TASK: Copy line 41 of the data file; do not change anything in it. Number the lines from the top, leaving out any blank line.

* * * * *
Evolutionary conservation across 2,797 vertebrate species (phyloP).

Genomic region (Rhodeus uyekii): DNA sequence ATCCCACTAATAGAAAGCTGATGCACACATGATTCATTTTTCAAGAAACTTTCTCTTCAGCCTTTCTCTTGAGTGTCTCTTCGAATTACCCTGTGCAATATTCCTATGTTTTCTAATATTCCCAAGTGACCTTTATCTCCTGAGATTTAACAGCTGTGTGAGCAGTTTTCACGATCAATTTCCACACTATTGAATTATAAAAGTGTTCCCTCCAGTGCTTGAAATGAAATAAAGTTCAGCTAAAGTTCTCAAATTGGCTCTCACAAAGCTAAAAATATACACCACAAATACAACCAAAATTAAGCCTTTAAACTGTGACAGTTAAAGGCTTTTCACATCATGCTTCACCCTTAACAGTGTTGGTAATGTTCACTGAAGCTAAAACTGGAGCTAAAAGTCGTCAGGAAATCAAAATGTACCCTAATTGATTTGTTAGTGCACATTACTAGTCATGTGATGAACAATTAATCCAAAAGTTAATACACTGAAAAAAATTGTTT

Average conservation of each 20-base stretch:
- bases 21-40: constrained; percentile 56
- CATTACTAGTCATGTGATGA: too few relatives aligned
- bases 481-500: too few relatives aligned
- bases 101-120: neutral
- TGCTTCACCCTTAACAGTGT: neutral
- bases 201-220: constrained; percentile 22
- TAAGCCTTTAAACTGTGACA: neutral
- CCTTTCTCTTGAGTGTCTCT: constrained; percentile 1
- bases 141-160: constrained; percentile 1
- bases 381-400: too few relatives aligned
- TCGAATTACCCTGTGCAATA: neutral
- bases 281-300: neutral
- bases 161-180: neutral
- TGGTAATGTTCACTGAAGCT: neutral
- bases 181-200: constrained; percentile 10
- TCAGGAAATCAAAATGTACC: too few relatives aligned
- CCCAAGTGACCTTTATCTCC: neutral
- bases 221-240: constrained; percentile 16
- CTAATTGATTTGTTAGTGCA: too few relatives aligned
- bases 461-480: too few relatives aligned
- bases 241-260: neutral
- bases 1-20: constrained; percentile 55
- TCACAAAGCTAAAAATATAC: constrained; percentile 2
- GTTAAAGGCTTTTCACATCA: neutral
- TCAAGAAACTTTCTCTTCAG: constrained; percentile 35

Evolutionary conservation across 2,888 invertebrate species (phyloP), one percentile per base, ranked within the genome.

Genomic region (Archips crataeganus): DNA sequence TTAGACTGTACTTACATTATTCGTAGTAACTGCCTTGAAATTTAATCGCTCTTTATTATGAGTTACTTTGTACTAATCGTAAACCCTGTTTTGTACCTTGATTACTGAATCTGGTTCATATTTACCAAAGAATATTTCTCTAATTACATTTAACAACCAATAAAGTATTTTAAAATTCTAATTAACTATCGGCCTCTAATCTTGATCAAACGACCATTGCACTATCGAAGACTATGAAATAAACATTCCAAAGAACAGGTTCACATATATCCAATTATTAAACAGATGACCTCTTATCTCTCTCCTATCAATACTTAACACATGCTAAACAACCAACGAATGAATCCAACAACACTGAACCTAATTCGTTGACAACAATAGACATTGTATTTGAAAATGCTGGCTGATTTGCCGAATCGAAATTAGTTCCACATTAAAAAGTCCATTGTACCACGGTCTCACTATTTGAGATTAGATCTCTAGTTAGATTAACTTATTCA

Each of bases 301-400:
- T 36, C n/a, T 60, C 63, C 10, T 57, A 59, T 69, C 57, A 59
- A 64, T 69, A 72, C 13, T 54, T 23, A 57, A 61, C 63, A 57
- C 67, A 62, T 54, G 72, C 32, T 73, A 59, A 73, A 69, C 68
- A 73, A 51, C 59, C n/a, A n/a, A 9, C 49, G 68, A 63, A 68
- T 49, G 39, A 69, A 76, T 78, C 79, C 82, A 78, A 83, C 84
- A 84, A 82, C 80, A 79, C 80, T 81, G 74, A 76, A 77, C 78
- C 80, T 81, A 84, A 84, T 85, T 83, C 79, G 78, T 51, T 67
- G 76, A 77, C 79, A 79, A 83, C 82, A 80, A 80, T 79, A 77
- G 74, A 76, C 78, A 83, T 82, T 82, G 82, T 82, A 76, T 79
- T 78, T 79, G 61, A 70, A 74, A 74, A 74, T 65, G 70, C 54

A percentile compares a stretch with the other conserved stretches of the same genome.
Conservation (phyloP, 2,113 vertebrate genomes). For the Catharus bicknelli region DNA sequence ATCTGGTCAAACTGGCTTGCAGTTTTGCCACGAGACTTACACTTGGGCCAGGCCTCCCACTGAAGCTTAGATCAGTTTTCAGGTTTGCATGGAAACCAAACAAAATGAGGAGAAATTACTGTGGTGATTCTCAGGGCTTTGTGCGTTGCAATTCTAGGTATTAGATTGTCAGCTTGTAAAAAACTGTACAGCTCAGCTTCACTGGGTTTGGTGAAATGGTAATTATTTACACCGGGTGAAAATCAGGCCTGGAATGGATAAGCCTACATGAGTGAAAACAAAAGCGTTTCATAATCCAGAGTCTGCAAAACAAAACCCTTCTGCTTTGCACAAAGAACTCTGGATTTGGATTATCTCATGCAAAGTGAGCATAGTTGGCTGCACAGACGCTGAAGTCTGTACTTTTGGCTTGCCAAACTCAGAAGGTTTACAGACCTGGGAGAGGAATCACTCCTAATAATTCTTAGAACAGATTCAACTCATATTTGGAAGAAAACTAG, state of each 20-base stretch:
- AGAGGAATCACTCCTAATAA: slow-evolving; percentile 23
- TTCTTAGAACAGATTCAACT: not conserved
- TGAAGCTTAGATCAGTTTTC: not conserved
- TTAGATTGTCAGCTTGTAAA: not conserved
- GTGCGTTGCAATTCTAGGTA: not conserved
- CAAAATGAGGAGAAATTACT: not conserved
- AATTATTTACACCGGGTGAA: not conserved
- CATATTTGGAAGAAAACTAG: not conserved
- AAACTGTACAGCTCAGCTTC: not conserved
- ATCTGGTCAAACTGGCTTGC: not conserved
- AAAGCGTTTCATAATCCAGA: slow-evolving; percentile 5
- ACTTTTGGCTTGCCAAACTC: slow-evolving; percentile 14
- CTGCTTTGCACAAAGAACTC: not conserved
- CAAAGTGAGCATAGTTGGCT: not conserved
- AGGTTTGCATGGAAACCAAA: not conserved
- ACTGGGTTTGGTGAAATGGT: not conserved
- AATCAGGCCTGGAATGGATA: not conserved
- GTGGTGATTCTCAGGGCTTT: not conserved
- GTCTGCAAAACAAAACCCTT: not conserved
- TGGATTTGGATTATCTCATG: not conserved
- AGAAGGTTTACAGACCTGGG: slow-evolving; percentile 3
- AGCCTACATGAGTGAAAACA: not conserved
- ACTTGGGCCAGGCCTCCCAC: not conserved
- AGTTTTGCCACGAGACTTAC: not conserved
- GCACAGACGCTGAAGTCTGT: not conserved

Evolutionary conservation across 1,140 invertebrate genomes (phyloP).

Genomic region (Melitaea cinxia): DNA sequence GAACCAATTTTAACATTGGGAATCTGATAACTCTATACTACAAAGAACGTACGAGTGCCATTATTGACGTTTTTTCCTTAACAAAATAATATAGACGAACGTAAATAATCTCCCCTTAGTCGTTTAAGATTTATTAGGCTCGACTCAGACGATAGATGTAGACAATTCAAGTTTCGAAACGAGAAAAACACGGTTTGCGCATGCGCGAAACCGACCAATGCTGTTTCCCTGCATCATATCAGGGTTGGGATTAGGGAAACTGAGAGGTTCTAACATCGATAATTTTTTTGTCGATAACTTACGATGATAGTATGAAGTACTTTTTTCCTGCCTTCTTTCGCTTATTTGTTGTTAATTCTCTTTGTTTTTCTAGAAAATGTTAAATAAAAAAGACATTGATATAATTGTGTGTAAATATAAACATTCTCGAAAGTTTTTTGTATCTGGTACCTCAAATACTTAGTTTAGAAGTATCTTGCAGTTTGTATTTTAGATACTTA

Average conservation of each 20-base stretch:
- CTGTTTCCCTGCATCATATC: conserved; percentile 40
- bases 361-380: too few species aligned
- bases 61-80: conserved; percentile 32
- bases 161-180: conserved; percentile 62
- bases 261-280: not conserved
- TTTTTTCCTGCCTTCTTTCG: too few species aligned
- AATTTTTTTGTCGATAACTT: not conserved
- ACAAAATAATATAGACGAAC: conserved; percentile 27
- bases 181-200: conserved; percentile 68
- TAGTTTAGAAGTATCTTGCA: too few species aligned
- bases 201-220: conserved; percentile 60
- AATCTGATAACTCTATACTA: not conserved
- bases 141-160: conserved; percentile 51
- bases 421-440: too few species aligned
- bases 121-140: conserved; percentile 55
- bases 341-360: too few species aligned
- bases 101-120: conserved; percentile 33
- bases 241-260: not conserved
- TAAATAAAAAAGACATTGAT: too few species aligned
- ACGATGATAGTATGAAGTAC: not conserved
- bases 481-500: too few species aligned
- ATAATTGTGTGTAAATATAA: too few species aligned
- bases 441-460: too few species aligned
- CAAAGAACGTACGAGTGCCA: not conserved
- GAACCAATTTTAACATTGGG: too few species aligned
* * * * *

- T 78, T 79, G 61, A 70, A 74, A 74, A 74, T 65, G 70, C 54